One week until race day and I am standing outside the Southwark Athletics Track in inner city London. We have been standing outside it for over an hour now. To my left is Deon Kenzie, bedecked in green and gold. A World Record holder, never a gold medallist. A man that this time around has his sights firmly set on becoming World Champion. To my right is Philo Saunders. A warrior of distance running, tasked with guiding Deon and I to World Championship success. In front, are a group of local runners. We all stand under a nearby tree, green leaves glistening in the dusk. From high above water is falling. It runs down my face, seeping through my clothes. My teeth chatter in the cold. Finally, someone arrives and the gates open. Once on the track my feet dance a merry dance. My hardened body, white and shimmering with sweat, launches forward, propelling itself through puddles, hurling through the bends. I was ready. Ready for anything. Nothing could stop me!
In the preceding weeks, I had toiled on the towering hills through Greensborough, Eltham and Research in Melbourne. Running up to 140km a week, training twice a day nearly every day. The winter had made the going tough and made me tougher in the process. Each day it would seem as if my legs were screaming, pleading the question of when this relentless pummelling would cease.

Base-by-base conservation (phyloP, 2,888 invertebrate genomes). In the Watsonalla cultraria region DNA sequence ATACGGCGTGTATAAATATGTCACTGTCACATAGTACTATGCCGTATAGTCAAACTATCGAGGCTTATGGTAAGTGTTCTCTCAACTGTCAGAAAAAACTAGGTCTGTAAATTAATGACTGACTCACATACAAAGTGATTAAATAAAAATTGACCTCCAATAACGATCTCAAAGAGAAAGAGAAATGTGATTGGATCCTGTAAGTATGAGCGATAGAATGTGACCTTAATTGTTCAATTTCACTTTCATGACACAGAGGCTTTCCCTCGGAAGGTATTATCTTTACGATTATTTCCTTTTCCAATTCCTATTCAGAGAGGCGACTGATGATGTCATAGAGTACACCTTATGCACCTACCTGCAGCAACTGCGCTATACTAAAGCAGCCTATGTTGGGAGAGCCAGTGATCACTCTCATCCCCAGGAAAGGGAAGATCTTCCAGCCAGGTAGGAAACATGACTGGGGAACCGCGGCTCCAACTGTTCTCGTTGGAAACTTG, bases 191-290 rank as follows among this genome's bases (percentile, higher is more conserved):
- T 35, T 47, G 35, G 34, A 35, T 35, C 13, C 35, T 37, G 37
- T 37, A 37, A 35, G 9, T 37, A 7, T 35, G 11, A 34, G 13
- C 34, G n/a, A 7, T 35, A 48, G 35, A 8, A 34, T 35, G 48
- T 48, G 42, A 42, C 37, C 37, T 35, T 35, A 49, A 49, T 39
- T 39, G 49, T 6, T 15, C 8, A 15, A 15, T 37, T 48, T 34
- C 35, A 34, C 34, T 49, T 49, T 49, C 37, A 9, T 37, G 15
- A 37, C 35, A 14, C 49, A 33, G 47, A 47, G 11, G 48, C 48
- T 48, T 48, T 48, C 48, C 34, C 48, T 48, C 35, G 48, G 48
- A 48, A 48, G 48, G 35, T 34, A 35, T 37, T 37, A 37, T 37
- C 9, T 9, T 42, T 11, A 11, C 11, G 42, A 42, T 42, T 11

After the winter, came the European summer. I spent just over a week in Cologne in Germany with Deon. We ran through its famed parks and ancient university grounds. A cavalry of Aussie athletes joined us, utilising the city as a base camp including my amazing girlfriend Sarah Walsh, many soon-to-be IPC World Champions and a large quantity of able-bodied athletes still chasing qualifiers for the IAAF World Championships. It was here that the sharpening of weaponry took place. Each day, every session, was a sign that something special was on the horizon.
The next stop was Brussels, Belgium. A short but necessary detour on our journey to London. It was here that we were to smooth out any kinks in the armoury. I had many. My last competitive race was many months before, a DNF due to visual fatigue. This time around, I was physically primed. Tactically, I suffered. I made mistakes. Still, I managed a 3:49.41 for 1500m. Nearly a PB and only 1-second outside the World Record. Also racing in Brussels, Philo ran his first 3:45 for the year and Kiwi Olympic medallist Nick Willis was still chasing an IAAF World qualifier, helped by the pacing of Aussie Jordan Gusman. Sadly, this meet would spell the end of one my teammates World Championship hopes for 2017. T46 (Arm Amputee) 1500m World Record holder Michael Roeger, suffering from a niggling injury, struggled in his race. It was the catalyst for his heartbreaking decision to withdraw only days later. This year was not his year, but one year will be. I have no doubt.